Federal agents say they believe there is probable cause to charge Cardenas with conspiracy to distribute more than 500 grams of meth, a Class A felony.

If Cardenas is charged and convicted, he could be facing life in prison and up to $10,000,000 in fines, the complaint says.

While Missouri’s methamphetamine use remains high, the Drug Strike Force hasn’t seen as many labs in recent years.

In 2014, Buchanan County law enforcement agencies reported to the Missouri State Highway Patrol they discovered and cleaned up a single clandestine meth site. These meth sites are different than meth labs, in that clandestine sites can be simpler, smaller and harder to identify.

That number peaked in 2002 when the agencies found 51 clandestine meth sites. Lt. Shawn Collie with the Buchanan County Drug Strike Force said these days meth labs are more rare than they were in the 1990s, but much more clandestine.

“To the point where they can be mobile,” Mr. Collie said, adding that the process for producing meth has become so compact that producers will use hotel rooms or even run labs out of their cars.

It wasn’t always this way, Mr. Collie said. Many of the labs they found would have beakers and elaborate systems for producing the drug. Now, all it takes is a couple of plastic containers and some chemicals.

Additionally, one of the easiest ways to identify a meth lab was by the smell of anhydrous ammonia, a gas that meth producers don’t use much of anymore.

“The meth labs are ever changing,” Mr. Collie said. “The people are coming up with news ways, new ideas, and so they come up with ways to avoid detection. So they’ve taken meth labs, what used to be days or weeks to start and finish the process, to now, a meth cook could be done within an hour or two if you have all the supplies.”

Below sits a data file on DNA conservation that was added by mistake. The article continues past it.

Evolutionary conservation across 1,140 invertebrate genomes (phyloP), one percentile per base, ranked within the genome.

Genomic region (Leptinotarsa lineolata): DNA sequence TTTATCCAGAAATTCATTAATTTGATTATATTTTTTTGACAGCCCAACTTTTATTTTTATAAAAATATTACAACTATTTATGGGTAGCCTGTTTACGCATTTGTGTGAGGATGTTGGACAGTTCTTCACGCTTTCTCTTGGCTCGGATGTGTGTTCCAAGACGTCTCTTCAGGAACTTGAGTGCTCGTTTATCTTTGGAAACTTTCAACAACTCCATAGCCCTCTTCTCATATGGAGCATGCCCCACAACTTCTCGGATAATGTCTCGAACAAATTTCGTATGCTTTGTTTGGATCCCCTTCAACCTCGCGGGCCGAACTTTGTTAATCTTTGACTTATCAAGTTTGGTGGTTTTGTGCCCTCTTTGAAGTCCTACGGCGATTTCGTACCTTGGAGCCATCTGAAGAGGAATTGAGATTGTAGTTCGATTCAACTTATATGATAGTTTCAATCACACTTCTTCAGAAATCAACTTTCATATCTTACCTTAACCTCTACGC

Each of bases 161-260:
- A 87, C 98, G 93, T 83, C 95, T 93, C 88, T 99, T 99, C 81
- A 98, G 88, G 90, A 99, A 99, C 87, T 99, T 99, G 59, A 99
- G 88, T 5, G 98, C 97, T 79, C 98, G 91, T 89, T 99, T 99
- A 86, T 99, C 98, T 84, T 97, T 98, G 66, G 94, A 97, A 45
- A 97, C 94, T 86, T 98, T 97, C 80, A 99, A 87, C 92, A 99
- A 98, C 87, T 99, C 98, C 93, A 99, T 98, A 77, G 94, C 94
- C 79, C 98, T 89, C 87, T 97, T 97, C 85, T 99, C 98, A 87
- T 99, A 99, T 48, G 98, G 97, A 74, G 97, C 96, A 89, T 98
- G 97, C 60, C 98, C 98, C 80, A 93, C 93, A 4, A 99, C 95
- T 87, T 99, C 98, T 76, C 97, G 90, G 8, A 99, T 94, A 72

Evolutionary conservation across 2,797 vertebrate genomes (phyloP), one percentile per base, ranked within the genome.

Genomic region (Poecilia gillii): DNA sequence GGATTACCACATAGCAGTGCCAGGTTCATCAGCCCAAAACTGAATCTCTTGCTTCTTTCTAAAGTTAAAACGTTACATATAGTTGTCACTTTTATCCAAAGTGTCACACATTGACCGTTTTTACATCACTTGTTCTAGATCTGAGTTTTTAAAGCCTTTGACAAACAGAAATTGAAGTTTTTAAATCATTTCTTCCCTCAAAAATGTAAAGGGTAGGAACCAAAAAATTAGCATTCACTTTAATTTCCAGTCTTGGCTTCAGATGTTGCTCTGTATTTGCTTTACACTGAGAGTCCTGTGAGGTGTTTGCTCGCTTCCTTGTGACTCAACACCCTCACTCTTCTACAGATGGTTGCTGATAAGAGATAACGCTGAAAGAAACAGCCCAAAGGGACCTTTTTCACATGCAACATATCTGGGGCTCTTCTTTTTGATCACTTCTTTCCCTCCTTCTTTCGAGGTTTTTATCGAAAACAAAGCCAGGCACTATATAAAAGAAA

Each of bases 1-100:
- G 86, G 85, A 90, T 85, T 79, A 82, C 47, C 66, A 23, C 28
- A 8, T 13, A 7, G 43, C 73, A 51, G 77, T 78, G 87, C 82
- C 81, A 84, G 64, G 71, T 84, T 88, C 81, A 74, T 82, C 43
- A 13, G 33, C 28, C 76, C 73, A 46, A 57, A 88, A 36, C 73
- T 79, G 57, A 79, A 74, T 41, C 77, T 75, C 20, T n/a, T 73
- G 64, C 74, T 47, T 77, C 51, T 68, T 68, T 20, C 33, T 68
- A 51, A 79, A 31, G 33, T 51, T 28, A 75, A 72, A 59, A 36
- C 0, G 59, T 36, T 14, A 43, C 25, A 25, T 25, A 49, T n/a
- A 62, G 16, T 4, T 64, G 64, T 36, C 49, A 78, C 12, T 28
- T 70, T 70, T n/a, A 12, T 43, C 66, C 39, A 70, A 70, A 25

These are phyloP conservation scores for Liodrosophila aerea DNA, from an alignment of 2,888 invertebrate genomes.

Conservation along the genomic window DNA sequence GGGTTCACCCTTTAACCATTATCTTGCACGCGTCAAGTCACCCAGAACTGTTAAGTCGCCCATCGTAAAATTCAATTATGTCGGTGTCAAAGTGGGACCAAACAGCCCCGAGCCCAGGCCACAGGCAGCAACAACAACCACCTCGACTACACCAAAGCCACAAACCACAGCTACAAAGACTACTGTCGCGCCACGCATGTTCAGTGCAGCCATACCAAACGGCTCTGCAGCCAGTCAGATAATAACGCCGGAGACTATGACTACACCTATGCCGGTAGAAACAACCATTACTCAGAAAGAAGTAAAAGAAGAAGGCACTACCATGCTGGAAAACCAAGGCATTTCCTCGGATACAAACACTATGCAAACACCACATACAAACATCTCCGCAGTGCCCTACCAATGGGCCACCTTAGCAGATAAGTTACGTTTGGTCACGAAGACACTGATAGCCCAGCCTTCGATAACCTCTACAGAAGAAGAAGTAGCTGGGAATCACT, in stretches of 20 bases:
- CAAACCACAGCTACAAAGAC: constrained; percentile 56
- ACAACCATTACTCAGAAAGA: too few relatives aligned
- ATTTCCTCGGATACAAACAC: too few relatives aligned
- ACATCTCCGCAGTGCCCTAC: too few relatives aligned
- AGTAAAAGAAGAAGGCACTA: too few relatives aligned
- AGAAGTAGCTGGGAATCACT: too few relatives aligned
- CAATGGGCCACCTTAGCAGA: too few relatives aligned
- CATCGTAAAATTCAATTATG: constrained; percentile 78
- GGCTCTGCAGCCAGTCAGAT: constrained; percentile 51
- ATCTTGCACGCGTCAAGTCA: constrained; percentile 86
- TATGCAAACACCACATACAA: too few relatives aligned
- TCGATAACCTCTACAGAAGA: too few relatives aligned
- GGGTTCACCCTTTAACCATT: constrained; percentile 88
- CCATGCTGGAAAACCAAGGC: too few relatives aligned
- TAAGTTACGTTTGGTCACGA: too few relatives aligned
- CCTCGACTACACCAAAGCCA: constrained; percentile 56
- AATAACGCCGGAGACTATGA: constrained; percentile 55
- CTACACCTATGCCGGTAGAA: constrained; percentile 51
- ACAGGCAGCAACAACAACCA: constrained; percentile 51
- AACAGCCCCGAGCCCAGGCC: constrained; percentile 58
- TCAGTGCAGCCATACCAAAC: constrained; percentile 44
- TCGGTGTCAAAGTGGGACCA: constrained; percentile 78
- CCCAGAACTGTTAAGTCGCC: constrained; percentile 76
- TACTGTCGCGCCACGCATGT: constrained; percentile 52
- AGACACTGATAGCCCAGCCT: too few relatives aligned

During the 1990s, car stops and truck stops would reveal labs in cars and the strike force would be called in to clean it up, which can itself be a problem. While the strike force cleans up the lab, much of the effort goes into purging the house or car of all the harmful chemicals.

“It takes a lot of effort to clean the lab, but it also has the other side of it, the money that’s spent in the process,” Mr. Collie said.

While the highway patrol’s numbers could indicate a decrease in meth labs, Mr. Collie said it just reflects the number of labs they’ve seized. He said a lot of the meth now used in the area comes from Mexico, where it can be produced in higher quantities.

“Typically what we were seeing in the past was your larger meth labs were a lower purity level because they didn’t have the time and the resources because they didn’t have time to wash all the junk away from the cook,” Mr. Collie said.

Distinguishing between stateside meth and Mexican meth can be difficult because though Mexican meth’s purity may be higher, it can be cut with various other chemicals. But for Mr. Collie identifying those sources is important.

“A lot of times with a lot of drug cases it’s not as simple as they’re pulled over (and) they’re arrested,” Mr. Collie said. “We try to identify the sources of where the methamphetamine is coming from.”